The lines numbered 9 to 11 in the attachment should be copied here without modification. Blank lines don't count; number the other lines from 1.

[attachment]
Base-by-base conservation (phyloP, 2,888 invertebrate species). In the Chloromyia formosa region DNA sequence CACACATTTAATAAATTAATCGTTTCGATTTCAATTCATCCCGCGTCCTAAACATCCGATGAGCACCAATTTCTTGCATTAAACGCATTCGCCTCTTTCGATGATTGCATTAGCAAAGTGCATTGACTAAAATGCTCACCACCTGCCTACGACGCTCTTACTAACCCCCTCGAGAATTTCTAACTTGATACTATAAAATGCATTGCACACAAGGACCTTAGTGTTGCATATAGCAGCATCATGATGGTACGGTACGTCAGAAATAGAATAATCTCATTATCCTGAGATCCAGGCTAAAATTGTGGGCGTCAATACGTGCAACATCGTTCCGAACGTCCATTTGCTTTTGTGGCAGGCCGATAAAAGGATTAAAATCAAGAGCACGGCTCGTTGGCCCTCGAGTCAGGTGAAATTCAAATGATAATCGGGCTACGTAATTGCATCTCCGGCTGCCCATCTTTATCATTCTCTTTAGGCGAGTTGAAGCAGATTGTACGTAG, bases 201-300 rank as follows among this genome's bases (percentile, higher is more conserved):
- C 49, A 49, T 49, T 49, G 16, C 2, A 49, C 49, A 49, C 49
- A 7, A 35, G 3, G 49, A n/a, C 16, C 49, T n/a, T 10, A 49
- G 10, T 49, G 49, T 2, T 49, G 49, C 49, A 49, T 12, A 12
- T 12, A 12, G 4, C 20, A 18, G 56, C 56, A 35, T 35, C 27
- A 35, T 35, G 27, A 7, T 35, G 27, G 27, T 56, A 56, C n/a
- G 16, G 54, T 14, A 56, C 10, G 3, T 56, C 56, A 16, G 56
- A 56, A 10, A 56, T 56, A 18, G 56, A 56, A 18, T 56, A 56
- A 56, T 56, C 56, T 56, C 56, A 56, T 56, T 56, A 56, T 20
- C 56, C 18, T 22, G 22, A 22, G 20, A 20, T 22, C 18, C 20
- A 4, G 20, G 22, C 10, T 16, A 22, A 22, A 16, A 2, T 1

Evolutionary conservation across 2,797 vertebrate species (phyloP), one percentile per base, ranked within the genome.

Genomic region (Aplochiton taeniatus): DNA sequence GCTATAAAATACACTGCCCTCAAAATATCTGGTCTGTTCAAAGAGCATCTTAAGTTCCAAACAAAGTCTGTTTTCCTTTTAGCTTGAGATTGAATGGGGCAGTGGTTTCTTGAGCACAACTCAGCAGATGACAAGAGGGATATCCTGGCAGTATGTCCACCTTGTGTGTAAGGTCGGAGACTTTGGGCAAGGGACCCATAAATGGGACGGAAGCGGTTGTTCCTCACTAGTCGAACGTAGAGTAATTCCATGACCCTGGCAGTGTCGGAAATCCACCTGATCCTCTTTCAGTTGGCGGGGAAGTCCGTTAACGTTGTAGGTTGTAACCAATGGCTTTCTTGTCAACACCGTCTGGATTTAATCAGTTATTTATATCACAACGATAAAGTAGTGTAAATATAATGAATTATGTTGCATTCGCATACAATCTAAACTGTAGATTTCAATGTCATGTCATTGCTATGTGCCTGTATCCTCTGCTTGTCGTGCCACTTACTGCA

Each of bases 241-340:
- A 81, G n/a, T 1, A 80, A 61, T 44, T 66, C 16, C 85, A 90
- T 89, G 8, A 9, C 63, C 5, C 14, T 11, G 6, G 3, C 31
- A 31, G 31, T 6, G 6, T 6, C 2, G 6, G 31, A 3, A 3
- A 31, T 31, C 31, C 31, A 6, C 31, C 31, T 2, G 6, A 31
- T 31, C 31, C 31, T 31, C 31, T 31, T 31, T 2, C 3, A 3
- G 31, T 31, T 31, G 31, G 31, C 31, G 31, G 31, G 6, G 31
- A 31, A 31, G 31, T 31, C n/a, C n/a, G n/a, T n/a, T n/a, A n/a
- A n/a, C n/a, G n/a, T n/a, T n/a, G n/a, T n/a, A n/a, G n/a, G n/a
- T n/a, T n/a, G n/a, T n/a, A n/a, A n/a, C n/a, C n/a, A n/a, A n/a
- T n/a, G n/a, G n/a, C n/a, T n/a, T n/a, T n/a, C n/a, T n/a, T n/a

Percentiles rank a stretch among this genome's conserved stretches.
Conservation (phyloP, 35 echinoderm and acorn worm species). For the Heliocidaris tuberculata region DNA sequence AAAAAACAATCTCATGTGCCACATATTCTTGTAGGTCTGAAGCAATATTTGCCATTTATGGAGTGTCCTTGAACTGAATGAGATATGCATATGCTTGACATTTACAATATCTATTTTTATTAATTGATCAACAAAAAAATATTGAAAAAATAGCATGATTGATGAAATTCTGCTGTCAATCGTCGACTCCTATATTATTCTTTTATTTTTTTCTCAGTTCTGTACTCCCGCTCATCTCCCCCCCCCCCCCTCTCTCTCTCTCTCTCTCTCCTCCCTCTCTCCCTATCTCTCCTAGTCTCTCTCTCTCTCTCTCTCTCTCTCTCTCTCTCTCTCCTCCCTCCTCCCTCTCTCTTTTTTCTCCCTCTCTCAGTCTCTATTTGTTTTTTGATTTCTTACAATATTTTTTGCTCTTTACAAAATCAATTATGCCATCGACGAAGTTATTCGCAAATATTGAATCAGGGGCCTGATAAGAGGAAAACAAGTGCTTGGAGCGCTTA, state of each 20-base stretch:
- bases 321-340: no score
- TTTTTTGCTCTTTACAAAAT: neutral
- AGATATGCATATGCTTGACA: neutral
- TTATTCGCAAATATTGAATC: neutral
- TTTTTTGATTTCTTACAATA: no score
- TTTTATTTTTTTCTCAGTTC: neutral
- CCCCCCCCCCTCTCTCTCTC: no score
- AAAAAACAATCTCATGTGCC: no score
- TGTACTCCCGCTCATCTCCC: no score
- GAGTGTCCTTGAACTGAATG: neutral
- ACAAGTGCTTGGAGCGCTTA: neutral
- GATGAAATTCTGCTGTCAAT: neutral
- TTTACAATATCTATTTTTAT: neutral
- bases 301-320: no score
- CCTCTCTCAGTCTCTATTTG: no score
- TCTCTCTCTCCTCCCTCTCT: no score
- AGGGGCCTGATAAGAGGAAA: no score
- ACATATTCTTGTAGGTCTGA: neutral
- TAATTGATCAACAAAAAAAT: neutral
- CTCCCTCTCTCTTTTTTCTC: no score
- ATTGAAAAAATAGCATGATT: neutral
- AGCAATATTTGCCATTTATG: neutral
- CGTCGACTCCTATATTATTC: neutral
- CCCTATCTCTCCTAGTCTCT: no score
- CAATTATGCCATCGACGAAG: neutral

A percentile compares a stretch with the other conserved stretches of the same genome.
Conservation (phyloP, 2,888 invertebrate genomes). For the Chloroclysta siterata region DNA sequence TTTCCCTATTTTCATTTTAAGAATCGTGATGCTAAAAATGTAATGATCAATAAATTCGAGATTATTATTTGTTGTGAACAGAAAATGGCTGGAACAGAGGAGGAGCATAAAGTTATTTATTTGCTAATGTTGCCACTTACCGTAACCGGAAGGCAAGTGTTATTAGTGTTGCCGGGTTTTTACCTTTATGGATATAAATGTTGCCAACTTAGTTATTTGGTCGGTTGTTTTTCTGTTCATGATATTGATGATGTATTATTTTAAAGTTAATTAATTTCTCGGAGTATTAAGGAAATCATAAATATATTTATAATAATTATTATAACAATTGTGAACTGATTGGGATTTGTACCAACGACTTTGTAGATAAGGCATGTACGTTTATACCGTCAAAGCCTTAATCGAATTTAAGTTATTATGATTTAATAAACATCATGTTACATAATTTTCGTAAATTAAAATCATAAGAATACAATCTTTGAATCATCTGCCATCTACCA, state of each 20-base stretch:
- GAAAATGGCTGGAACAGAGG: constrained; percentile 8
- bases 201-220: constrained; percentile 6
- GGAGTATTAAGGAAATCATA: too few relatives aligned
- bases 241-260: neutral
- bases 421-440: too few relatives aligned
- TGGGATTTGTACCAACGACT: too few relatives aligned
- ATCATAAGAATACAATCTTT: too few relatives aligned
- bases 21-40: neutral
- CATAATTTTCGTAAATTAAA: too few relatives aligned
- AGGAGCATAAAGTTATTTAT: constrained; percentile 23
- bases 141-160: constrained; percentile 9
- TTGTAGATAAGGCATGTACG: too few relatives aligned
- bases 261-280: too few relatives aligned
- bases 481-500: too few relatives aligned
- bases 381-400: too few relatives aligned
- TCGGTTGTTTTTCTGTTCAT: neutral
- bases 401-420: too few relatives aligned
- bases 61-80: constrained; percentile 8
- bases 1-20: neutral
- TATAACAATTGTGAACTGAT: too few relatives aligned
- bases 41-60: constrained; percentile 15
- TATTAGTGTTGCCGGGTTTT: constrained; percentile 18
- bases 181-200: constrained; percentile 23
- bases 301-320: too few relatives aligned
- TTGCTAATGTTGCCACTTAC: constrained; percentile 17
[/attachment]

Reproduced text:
- A 56, T 56, C 56, T 56, C 56, A 56, T 56, T 56, A 56, T 20
- C 56, C 18, T 22, G 22, A 22, G 20, A 20, T 22, C 18, C 20
- A 4, G 20, G 22, C 10, T 16, A 22, A 22, A 16, A 2, T 1